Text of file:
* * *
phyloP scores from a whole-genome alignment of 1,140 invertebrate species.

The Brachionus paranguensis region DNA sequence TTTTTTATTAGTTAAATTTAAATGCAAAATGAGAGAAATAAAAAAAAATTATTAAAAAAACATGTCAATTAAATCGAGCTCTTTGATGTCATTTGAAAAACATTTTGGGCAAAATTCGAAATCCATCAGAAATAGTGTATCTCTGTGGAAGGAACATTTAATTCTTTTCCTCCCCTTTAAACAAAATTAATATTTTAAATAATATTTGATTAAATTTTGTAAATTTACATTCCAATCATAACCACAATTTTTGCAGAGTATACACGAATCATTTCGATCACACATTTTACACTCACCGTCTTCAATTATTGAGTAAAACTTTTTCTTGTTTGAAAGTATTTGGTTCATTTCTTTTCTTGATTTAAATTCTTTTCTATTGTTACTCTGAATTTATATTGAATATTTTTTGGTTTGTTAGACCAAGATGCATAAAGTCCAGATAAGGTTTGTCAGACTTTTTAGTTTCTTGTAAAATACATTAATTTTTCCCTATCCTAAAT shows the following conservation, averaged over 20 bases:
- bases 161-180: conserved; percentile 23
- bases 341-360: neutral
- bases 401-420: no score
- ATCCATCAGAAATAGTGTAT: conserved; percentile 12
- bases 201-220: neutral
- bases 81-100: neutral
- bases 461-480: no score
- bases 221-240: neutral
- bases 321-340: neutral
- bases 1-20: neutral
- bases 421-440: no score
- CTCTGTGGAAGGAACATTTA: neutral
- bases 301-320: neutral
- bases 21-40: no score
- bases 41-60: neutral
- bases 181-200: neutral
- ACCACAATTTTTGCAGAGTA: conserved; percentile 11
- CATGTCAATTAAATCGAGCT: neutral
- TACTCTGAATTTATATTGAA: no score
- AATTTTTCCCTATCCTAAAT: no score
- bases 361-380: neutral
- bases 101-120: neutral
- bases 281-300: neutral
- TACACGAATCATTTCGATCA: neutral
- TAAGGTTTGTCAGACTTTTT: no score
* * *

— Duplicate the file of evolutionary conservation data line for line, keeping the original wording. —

phyloP scores from a whole-genome alignment of 1,140 invertebrate species.

The Brachionus paranguensis region DNA sequence TTTTTTATTAGTTAAATTTAAATGCAAAATGAGAGAAATAAAAAAAAATTATTAAAAAAACATGTCAATTAAATCGAGCTCTTTGATGTCATTTGAAAAACATTTTGGGCAAAATTCGAAATCCATCAGAAATAGTGTATCTCTGTGGAAGGAACATTTAATTCTTTTCCTCCCCTTTAAACAAAATTAATATTTTAAATAATATTTGATTAAATTTTGTAAATTTACATTCCAATCATAACCACAATTTTTGCAGAGTATACACGAATCATTTCGATCACACATTTTACACTCACCGTCTTCAATTATTGAGTAAAACTTTTTCTTGTTTGAAAGTATTTGGTTCATTTCTTTTCTTGATTTAAATTCTTTTCTATTGTTACTCTGAATTTATATTGAATATTTTTTGGTTTGTTAGACCAAGATGCATAAAGTCCAGATAAGGTTTGTCAGACTTTTTAGTTTCTTGTAAAATACATTAATTTTTCCCTATCCTAAAT shows the following conservation, averaged over 20 bases:
- bases 161-180: conserved; percentile 23
- bases 341-360: neutral
- bases 401-420: no score
- ATCCATCAGAAATAGTGTAT: conserved; percentile 12
- bases 201-220: neutral
- bases 81-100: neutral
- bases 461-480: no score
- bases 221-240: neutral
- bases 321-340: neutral
- bases 1-20: neutral
- bases 421-440: no score
- CTCTGTGGAAGGAACATTTA: neutral
- bases 301-320: neutral
- bases 21-40: no score
- bases 41-60: neutral
- bases 181-200: neutral
- ACCACAATTTTTGCAGAGTA: conserved; percentile 11
- CATGTCAATTAAATCGAGCT: neutral
- TACTCTGAATTTATATTGAA: no score
- AATTTTTCCCTATCCTAAAT: no score
- bases 361-380: neutral
- bases 101-120: neutral
- bases 281-300: neutral
- TACACGAATCATTTCGATCA: neutral
- TAAGGTTTGTCAGACTTTTT: no score